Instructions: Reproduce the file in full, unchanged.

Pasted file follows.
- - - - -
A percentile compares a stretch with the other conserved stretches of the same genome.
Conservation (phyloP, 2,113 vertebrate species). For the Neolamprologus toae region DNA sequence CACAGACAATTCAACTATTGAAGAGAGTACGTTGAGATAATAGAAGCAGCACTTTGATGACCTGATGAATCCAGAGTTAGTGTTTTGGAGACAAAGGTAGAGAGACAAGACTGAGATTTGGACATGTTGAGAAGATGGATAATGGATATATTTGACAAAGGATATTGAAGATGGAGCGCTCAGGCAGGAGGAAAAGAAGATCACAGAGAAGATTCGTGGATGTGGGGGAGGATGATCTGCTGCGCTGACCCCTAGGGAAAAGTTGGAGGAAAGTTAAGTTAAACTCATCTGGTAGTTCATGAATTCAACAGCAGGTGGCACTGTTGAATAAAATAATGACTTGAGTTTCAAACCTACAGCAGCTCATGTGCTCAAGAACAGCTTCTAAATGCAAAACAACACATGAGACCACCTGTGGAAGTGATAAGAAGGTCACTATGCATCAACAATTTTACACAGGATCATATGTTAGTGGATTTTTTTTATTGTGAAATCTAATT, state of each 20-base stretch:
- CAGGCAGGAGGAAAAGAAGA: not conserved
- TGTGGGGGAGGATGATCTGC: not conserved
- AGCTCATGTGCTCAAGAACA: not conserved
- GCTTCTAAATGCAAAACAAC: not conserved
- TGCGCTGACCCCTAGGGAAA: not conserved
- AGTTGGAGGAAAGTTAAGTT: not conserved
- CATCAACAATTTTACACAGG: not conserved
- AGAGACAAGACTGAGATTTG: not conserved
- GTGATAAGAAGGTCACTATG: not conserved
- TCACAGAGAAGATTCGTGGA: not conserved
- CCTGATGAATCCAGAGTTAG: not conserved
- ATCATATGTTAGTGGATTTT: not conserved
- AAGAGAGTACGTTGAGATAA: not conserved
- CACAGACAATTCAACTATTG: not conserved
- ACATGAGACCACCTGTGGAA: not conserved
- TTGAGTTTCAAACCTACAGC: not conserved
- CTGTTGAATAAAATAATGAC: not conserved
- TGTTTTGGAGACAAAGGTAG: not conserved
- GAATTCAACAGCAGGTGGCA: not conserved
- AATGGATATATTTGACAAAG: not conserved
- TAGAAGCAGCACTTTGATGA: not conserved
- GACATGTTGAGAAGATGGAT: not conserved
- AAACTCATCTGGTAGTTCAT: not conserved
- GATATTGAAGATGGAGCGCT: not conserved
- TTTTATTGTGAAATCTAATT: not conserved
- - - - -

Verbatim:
A percentile compares a stretch with the other conserved stretches of the same genome.
Conservation (phyloP, 2,113 vertebrate species). For the Neolamprologus toae region DNA sequence CACAGACAATTCAACTATTGAAGAGAGTACGTTGAGATAATAGAAGCAGCACTTTGATGACCTGATGAATCCAGAGTTAGTGTTTTGGAGACAAAGGTAGAGAGACAAGACTGAGATTTGGACATGTTGAGAAGATGGATAATGGATATATTTGACAAAGGATATTGAAGATGGAGCGCTCAGGCAGGAGGAAAAGAAGATCACAGAGAAGATTCGTGGATGTGGGGGAGGATGATCTGCTGCGCTGACCCCTAGGGAAAAGTTGGAGGAAAGTTAAGTTAAACTCATCTGGTAGTTCATGAATTCAACAGCAGGTGGCACTGTTGAATAAAATAATGACTTGAGTTTCAAACCTACAGCAGCTCATGTGCTCAAGAACAGCTTCTAAATGCAAAACAACACATGAGACCACCTGTGGAAGTGATAAGAAGGTCACTATGCATCAACAATTTTACACAGGATCATATGTTAGTGGATTTTTTTTATTGTGAAATCTAATT, state of each 20-base stretch:
- CAGGCAGGAGGAAAAGAAGA: not conserved
- TGTGGGGGAGGATGATCTGC: not conserved
- AGCTCATGTGCTCAAGAACA: not conserved
- GCTTCTAAATGCAAAACAAC: not conserved
- TGCGCTGACCCCTAGGGAAA: not conserved
- AGTTGGAGGAAAGTTAAGTT: not conserved
- CATCAACAATTTTACACAGG: not conserved
- AGAGACAAGACTGAGATTTG: not conserved
- GTGATAAGAAGGTCACTATG: not conserved
- TCACAGAGAAGATTCGTGGA: not conserved
- CCTGATGAATCCAGAGTTAG: not conserved
- ATCATATGTTAGTGGATTTT: not conserved
- AAGAGAGTACGTTGAGATAA: not conserved
- CACAGACAATTCAACTATTG: not conserved
- ACATGAGACCACCTGTGGAA: not conserved
- TTGAGTTTCAAACCTACAGC: not conserved
- CTGTTGAATAAAATAATGAC: not conserved
- TGTTTTGGAGACAAAGGTAG: not conserved
- GAATTCAACAGCAGGTGGCA: not conserved
- AATGGATATATTTGACAAAG: not conserved
- TAGAAGCAGCACTTTGATGA: not conserved
- GACATGTTGAGAAGATGGAT: not conserved
- AAACTCATCTGGTAGTTCAT: not conserved
- GATATTGAAGATGGAGCGCT: not conserved
- TTTTATTGTGAAATCTAATT: not conserved